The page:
How to adopt a shelter pet


So you want to adopt a shelter pet. Great! Now think before you act.

Adopting a pet is a serious decision, especially for military families whose own lives are often in a state of constant change. It is a commitment. Bringing a four-legged family member into your household should never be an impulse decision.

Regardless of your military status, consider these issues before you ask, “how much is that doggie (or kitty) in the shelter?” 

A forever home

Do not adopt a shelter pet if you are unprepared to provide a loving home to her the rest of her natural life – period.

In this age of disposable everything – phones, MP3 players, clothes – people forget that an animal is not a toy or an amusement. A pet is a living being who is totally dependent upon his guardian.

Make sure that you are ready to commit to a dog or cat for life before you ever visit an animal shelter. When you adopt a pet and are unable to fulfill this commitment, you have denied that animal the chance to be saved by someone who can. 

Pets cost money

A dog or cat is entirely dependent upon its guardians for food, shelter, exercise, and medical care. And most of all, for love.

Before you adopt a shelter pet, educate yourself about typical pet care costs. If you live in an area with a high cost of living, add another 15-20 percent. Do the same if you adopt an animal with special needs or who requires ongoing medical care.

Do not be seduced by low- or no-cost adoption specials at your local shelter. While they do encourage adoptions, they can make you forget that a pet is a serious financial commitment.

Never adopt a shelter pet just because she is free.

Once you understand how much Fido or Fluffy may cost you each year, make this figure a line item in your family budget.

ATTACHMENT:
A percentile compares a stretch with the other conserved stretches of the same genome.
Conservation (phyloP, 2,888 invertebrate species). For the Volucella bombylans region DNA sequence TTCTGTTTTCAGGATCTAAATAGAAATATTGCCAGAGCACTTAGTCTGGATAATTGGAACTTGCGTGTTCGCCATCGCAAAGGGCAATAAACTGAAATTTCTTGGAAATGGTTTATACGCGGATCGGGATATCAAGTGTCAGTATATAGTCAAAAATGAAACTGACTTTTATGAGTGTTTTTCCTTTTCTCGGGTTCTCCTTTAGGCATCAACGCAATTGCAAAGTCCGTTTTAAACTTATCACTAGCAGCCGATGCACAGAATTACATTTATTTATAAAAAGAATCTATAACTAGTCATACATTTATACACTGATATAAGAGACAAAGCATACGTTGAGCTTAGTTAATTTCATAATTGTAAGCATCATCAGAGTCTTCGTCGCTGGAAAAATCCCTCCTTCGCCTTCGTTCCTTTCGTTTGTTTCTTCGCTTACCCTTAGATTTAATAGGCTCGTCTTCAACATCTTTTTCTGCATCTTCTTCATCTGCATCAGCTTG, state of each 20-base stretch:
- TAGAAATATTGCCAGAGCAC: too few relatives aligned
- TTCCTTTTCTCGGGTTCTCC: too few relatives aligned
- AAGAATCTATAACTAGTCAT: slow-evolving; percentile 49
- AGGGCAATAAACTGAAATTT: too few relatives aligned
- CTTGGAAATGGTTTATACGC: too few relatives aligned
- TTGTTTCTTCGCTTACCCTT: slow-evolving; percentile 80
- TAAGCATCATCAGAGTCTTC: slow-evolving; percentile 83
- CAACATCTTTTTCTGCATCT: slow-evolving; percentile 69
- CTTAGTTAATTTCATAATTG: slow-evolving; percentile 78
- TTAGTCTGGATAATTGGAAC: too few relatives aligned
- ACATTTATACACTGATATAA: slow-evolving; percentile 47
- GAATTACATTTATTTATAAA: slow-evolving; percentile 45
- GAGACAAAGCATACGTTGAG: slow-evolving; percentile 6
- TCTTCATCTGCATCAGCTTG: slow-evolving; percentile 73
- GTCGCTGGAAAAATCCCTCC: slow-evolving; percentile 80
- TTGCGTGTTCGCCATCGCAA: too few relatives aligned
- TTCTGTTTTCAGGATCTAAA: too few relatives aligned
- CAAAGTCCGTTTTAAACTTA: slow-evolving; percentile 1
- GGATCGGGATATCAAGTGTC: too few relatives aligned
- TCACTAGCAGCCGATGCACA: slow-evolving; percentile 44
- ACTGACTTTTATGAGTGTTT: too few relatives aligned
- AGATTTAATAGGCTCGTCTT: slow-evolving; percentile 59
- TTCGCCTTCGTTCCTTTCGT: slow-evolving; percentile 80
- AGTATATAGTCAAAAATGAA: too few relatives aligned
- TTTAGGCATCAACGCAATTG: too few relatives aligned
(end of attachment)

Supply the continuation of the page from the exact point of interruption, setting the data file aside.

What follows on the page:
Dog person or cat person?

You probably already know if you prefer dogs or cats, or perhaps you enjoy each equally.

If you have a preference for one type of pet, but your living arrangements only allow you to have another, you have options.

You can wait until you are in a situation where you can have the pet you want. Or you can familiarize yourself with the alternative type of pet to see if you would enjoy having one in your life.

Visit friends and neighbors who have the kind of animal you are thinking about. Ask your local veterinarian for advice, and speak with staff at your local animal shelter. You may even want to volunteer at the shelter to get better acquainted with the kind of pet you are considering.

Training person and pet

Life in the military is all about training, and your new shelter pet will need training, too.

Some animals are surrendered for a variety of reasons, including financial hardship, relocation or other household-related issues. Some dogs and cats are picked up as strays. Still others – tragically – are victims of neglect, abuse or animal cruelty.

Regardless of how your future pet got to the shelter, chances are he will need some training to fit into your home and lifestyle. 

When training – or retraining – your newly adopted dog or cat, remember that training pets is equally about training people. You and your family members need to know how to act towards your pet to get the behaviors you desire.

And yes – cats need training, too. 

Be prepared to spend time with your new pet to give her the patience she deserves. She probably had a rough life before you gave her a second chance.

Ready to adopt a shelter pet

Once you area ready to adopt a pet for life, it is time to visit the shelter.

At Pets for Patriots, we often use the term shelter to refer to a wide range of animal welfare organizations. This includes shelters, rescues, SPCAs, humane societies, and municipal animal controls.

When you visit the shelter it is vital to bring everyone in your household, including other pets. This will help you find the pet who is the best fit for all members of your home, as well as your lifestyle.

You may need to know if a pet is child friendly, dog- or cat-averse, or has other behavioral or medical considerations that would impact your decision to adopt that particular animal.

Most shelters have a separate, more private ‘meet and greet’ area for you to get acquainted with any adoption candidates.

Remember that a pet’s true personality might not emerge during your shelter visit. But you should get a reasonably good picture of an animal’s basic characteristics.

A dog or cat may be traumatized by shelter life, especially if he is older or spent most of his previous life in a loving home. Some may have been passed over by other would-be adopters and are aloof to protect themselves from possible rejection. Animals do have feelings and are highly sensitive, which is one of the reasons we want them in our lives in the first place.


  1. Hairless Cat

    Hi Pets For Patriots,